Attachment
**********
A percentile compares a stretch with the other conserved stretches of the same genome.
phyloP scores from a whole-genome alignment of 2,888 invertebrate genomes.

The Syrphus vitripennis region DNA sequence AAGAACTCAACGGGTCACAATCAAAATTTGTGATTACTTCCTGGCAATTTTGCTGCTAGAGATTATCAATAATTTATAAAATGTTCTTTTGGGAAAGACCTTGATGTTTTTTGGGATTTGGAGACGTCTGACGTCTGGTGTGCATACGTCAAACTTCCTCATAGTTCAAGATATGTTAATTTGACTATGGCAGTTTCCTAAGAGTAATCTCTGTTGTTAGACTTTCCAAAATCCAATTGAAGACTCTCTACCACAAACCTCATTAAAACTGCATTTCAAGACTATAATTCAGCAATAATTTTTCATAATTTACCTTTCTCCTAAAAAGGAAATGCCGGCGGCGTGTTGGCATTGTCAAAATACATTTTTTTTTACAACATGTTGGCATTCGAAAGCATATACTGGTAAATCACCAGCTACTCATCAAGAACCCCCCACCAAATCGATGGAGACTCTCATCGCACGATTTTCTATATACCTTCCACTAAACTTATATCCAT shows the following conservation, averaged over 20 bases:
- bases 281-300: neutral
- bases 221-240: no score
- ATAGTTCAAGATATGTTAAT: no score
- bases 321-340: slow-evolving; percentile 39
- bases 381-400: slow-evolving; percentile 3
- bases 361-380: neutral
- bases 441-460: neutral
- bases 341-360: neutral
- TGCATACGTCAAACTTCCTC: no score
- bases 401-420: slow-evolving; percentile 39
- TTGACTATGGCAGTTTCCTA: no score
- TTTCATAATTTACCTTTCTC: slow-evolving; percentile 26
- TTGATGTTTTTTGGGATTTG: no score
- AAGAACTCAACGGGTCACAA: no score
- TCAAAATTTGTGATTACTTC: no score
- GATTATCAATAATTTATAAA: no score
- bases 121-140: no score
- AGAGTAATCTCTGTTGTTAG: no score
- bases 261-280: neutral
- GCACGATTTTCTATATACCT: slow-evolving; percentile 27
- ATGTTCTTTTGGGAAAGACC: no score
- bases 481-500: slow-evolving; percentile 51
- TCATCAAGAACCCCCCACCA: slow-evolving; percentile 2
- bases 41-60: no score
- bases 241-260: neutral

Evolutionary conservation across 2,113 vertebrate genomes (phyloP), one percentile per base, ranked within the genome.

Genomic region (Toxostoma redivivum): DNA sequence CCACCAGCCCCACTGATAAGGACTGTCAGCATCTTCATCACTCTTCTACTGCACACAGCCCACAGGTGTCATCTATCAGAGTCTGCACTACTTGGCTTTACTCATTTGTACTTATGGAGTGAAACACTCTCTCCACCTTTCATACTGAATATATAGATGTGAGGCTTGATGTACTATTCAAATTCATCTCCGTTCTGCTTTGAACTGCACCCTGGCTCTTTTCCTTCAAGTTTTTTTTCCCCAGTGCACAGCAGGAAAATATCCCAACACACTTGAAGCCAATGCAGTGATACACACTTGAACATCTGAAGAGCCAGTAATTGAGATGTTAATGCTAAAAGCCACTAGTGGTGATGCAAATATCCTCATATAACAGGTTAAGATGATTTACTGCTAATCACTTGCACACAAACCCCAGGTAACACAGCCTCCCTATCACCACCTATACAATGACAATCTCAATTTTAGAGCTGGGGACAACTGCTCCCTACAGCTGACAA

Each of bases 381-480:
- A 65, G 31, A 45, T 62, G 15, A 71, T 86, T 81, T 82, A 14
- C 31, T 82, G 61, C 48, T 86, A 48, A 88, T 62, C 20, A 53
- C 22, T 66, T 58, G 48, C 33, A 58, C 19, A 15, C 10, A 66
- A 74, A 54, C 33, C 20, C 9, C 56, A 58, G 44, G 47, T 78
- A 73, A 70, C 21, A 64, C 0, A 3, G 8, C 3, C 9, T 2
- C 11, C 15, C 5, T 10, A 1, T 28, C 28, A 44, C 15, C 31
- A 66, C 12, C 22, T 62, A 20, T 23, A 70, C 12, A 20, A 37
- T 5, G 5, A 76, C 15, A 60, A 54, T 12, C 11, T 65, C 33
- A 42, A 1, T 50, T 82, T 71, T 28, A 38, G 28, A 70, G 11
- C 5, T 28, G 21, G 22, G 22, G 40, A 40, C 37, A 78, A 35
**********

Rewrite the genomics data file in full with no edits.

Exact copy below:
A percentile compares a stretch with the other conserved stretches of the same genome.
phyloP scores from a whole-genome alignment of 2,888 invertebrate genomes.

The Syrphus vitripennis region DNA sequence AAGAACTCAACGGGTCACAATCAAAATTTGTGATTACTTCCTGGCAATTTTGCTGCTAGAGATTATCAATAATTTATAAAATGTTCTTTTGGGAAAGACCTTGATGTTTTTTGGGATTTGGAGACGTCTGACGTCTGGTGTGCATACGTCAAACTTCCTCATAGTTCAAGATATGTTAATTTGACTATGGCAGTTTCCTAAGAGTAATCTCTGTTGTTAGACTTTCCAAAATCCAATTGAAGACTCTCTACCACAAACCTCATTAAAACTGCATTTCAAGACTATAATTCAGCAATAATTTTTCATAATTTACCTTTCTCCTAAAAAGGAAATGCCGGCGGCGTGTTGGCATTGTCAAAATACATTTTTTTTTACAACATGTTGGCATTCGAAAGCATATACTGGTAAATCACCAGCTACTCATCAAGAACCCCCCACCAAATCGATGGAGACTCTCATCGCACGATTTTCTATATACCTTCCACTAAACTTATATCCAT shows the following conservation, averaged over 20 bases:
- bases 281-300: neutral
- bases 221-240: no score
- ATAGTTCAAGATATGTTAAT: no score
- bases 321-340: slow-evolving; percentile 39
- bases 381-400: slow-evolving; percentile 3
- bases 361-380: neutral
- bases 441-460: neutral
- bases 341-360: neutral
- TGCATACGTCAAACTTCCTC: no score
- bases 401-420: slow-evolving; percentile 39
- TTGACTATGGCAGTTTCCTA: no score
- TTTCATAATTTACCTTTCTC: slow-evolving; percentile 26
- TTGATGTTTTTTGGGATTTG: no score
- AAGAACTCAACGGGTCACAA: no score
- TCAAAATTTGTGATTACTTC: no score
- GATTATCAATAATTTATAAA: no score
- bases 121-140: no score
- AGAGTAATCTCTGTTGTTAG: no score
- bases 261-280: neutral
- GCACGATTTTCTATATACCT: slow-evolving; percentile 27
- ATGTTCTTTTGGGAAAGACC: no score
- bases 481-500: slow-evolving; percentile 51
- TCATCAAGAACCCCCCACCA: slow-evolving; percentile 2
- bases 41-60: no score
- bases 241-260: neutral

Evolutionary conservation across 2,113 vertebrate genomes (phyloP), one percentile per base, ranked within the genome.

Genomic region (Toxostoma redivivum): DNA sequence CCACCAGCCCCACTGATAAGGACTGTCAGCATCTTCATCACTCTTCTACTGCACACAGCCCACAGGTGTCATCTATCAGAGTCTGCACTACTTGGCTTTACTCATTTGTACTTATGGAGTGAAACACTCTCTCCACCTTTCATACTGAATATATAGATGTGAGGCTTGATGTACTATTCAAATTCATCTCCGTTCTGCTTTGAACTGCACCCTGGCTCTTTTCCTTCAAGTTTTTTTTCCCCAGTGCACAGCAGGAAAATATCCCAACACACTTGAAGCCAATGCAGTGATACACACTTGAACATCTGAAGAGCCAGTAATTGAGATGTTAATGCTAAAAGCCACTAGTGGTGATGCAAATATCCTCATATAACAGGTTAAGATGATTTACTGCTAATCACTTGCACACAAACCCCAGGTAACACAGCCTCCCTATCACCACCTATACAATGACAATCTCAATTTTAGAGCTGGGGACAACTGCTCCCTACAGCTGACAA

Each of bases 381-480:
- A 65, G 31, A 45, T 62, G 15, A 71, T 86, T 81, T 82, A 14
- C 31, T 82, G 61, C 48, T 86, A 48, A 88, T 62, C 20, A 53
- C 22, T 66, T 58, G 48, C 33, A 58, C 19, A 15, C 10, A 66
- A 74, A 54, C 33, C 20, C 9, C 56, A 58, G 44, G 47, T 78
- A 73, A 70, C 21, A 64, C 0, A 3, G 8, C 3, C 9, T 2
- C 11, C 15, C 5, T 10, A 1, T 28, C 28, A 44, C 15, C 31
- A 66, C 12, C 22, T 62, A 20, T 23, A 70, C 12, A 20, A 37
- T 5, G 5, A 76, C 15, A 60, A 54, T 12, C 11, T 65, C 33
- A 42, A 1, T 50, T 82, T 71, T 28, A 38, G 28, A 70, G 11
- C 5, T 28, G 21, G 22, G 22, G 40, A 40, C 37, A 78, A 35